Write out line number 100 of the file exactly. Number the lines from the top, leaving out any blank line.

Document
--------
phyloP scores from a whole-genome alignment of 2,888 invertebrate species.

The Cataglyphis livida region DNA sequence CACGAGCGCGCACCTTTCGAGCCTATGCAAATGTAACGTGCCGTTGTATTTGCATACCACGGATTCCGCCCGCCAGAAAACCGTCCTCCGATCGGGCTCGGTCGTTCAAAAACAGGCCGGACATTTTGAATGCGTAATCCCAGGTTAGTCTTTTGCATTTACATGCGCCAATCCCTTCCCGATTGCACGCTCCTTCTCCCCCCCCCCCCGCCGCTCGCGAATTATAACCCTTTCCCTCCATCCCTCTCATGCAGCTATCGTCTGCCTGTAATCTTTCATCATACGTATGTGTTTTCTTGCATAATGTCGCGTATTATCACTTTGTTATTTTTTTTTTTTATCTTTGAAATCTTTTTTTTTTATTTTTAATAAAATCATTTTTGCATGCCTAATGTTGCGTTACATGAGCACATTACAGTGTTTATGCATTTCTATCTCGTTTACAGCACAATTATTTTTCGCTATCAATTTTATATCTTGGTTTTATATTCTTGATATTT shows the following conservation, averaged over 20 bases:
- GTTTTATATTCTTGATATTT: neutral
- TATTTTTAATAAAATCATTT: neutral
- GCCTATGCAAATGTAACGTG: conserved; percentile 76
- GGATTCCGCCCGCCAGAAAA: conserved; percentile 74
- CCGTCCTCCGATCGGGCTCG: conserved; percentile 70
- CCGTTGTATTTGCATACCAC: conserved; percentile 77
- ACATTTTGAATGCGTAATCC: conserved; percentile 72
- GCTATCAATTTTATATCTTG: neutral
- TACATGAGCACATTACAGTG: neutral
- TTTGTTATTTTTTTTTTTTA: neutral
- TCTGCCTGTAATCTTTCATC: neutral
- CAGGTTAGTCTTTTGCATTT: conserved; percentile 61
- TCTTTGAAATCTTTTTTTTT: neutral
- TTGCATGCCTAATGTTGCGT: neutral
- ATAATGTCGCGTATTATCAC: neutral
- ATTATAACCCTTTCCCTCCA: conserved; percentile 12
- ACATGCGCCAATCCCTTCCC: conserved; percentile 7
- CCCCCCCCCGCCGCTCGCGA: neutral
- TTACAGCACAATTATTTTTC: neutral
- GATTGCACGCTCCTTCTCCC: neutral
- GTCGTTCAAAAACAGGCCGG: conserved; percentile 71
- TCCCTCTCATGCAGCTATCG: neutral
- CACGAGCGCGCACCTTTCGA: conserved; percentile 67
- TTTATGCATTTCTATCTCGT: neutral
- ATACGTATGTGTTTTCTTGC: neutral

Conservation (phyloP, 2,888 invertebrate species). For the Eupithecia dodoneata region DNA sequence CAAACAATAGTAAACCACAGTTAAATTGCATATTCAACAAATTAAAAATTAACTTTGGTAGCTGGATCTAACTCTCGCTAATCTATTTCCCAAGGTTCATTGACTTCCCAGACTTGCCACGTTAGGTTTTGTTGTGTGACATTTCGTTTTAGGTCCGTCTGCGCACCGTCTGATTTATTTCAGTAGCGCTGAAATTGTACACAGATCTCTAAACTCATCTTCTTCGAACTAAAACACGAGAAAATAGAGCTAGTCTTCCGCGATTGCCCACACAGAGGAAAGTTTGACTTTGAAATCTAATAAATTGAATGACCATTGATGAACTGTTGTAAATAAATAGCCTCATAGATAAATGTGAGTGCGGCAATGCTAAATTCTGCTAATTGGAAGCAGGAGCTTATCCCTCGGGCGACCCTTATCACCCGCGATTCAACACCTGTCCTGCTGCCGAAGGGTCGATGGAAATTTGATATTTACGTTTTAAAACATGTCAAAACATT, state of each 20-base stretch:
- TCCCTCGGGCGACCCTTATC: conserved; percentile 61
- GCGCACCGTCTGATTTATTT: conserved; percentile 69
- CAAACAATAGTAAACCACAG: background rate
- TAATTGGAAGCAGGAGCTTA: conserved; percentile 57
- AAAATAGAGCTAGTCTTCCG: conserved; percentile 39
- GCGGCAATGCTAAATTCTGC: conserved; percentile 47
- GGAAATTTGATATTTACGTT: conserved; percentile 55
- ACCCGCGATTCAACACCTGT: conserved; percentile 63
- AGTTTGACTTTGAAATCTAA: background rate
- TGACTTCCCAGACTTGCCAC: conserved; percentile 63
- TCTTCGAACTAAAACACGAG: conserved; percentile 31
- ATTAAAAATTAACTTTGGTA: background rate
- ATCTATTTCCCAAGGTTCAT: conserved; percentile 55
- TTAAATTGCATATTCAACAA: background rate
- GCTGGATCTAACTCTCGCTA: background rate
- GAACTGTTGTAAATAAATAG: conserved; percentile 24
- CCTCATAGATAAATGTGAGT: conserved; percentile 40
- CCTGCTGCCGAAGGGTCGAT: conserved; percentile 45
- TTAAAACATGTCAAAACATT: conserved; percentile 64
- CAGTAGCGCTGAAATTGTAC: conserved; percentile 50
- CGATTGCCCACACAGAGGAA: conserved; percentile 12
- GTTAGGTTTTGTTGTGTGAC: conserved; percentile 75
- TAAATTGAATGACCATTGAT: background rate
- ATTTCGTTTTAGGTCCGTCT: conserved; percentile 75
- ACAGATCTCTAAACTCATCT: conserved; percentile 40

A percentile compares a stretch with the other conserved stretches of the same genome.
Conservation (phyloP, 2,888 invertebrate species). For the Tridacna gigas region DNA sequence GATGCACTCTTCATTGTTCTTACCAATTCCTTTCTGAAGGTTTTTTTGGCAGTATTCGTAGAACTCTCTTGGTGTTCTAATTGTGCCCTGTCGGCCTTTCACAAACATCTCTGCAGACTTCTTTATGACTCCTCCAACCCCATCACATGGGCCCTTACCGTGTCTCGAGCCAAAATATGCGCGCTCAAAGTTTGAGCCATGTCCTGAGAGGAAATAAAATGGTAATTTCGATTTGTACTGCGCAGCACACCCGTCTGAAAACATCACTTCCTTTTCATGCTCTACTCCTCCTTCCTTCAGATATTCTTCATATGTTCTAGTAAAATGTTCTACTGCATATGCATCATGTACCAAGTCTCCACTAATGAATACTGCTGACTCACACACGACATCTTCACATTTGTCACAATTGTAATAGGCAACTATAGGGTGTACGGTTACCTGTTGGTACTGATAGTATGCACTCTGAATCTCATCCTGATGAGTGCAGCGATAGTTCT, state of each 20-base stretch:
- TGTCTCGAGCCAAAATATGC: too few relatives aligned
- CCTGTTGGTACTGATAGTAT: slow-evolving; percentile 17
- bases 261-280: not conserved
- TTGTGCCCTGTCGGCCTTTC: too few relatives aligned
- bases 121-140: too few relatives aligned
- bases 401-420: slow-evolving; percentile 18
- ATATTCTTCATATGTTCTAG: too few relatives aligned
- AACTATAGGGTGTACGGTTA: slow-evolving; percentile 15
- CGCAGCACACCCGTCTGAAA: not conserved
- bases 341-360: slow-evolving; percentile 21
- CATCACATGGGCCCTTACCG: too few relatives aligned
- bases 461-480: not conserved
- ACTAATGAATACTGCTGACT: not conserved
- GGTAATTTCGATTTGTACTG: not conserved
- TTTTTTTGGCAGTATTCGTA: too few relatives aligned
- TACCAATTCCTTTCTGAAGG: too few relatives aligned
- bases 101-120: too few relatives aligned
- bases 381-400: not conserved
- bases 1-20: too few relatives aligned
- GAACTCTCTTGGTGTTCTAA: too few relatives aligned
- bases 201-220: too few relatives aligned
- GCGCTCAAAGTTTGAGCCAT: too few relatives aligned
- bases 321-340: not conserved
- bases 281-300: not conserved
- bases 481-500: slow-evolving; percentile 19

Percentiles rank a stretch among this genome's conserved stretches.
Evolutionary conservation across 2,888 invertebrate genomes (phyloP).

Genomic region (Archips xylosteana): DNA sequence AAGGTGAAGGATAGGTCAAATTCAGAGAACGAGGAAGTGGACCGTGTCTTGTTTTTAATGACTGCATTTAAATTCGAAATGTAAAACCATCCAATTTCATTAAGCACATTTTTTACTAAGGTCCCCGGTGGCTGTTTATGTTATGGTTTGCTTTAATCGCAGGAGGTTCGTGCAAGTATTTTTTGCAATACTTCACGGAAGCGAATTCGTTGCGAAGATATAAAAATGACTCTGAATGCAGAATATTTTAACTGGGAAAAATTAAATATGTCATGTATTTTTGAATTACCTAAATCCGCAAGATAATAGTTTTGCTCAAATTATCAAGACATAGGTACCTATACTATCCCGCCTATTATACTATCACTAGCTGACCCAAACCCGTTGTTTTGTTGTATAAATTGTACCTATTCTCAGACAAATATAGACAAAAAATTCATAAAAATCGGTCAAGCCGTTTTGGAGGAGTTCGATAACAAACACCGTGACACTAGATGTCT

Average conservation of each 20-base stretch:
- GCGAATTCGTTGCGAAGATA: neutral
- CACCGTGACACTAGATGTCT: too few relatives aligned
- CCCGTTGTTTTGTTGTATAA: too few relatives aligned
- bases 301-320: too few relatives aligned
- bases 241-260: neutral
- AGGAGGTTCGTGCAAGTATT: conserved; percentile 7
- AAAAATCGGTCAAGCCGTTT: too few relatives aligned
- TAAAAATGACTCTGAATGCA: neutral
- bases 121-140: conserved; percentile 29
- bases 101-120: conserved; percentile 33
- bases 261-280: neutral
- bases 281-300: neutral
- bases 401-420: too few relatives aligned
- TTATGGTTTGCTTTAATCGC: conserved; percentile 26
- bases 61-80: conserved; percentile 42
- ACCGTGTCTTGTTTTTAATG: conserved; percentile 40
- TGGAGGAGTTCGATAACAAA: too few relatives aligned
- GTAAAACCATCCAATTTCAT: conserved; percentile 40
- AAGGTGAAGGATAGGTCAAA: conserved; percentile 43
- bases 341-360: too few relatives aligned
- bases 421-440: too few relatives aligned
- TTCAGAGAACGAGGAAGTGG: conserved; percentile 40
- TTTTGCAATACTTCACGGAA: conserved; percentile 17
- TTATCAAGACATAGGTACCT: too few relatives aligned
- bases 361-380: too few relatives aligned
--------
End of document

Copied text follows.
- ACCGTGTCTTGTTTTTAATG: conserved; percentile 40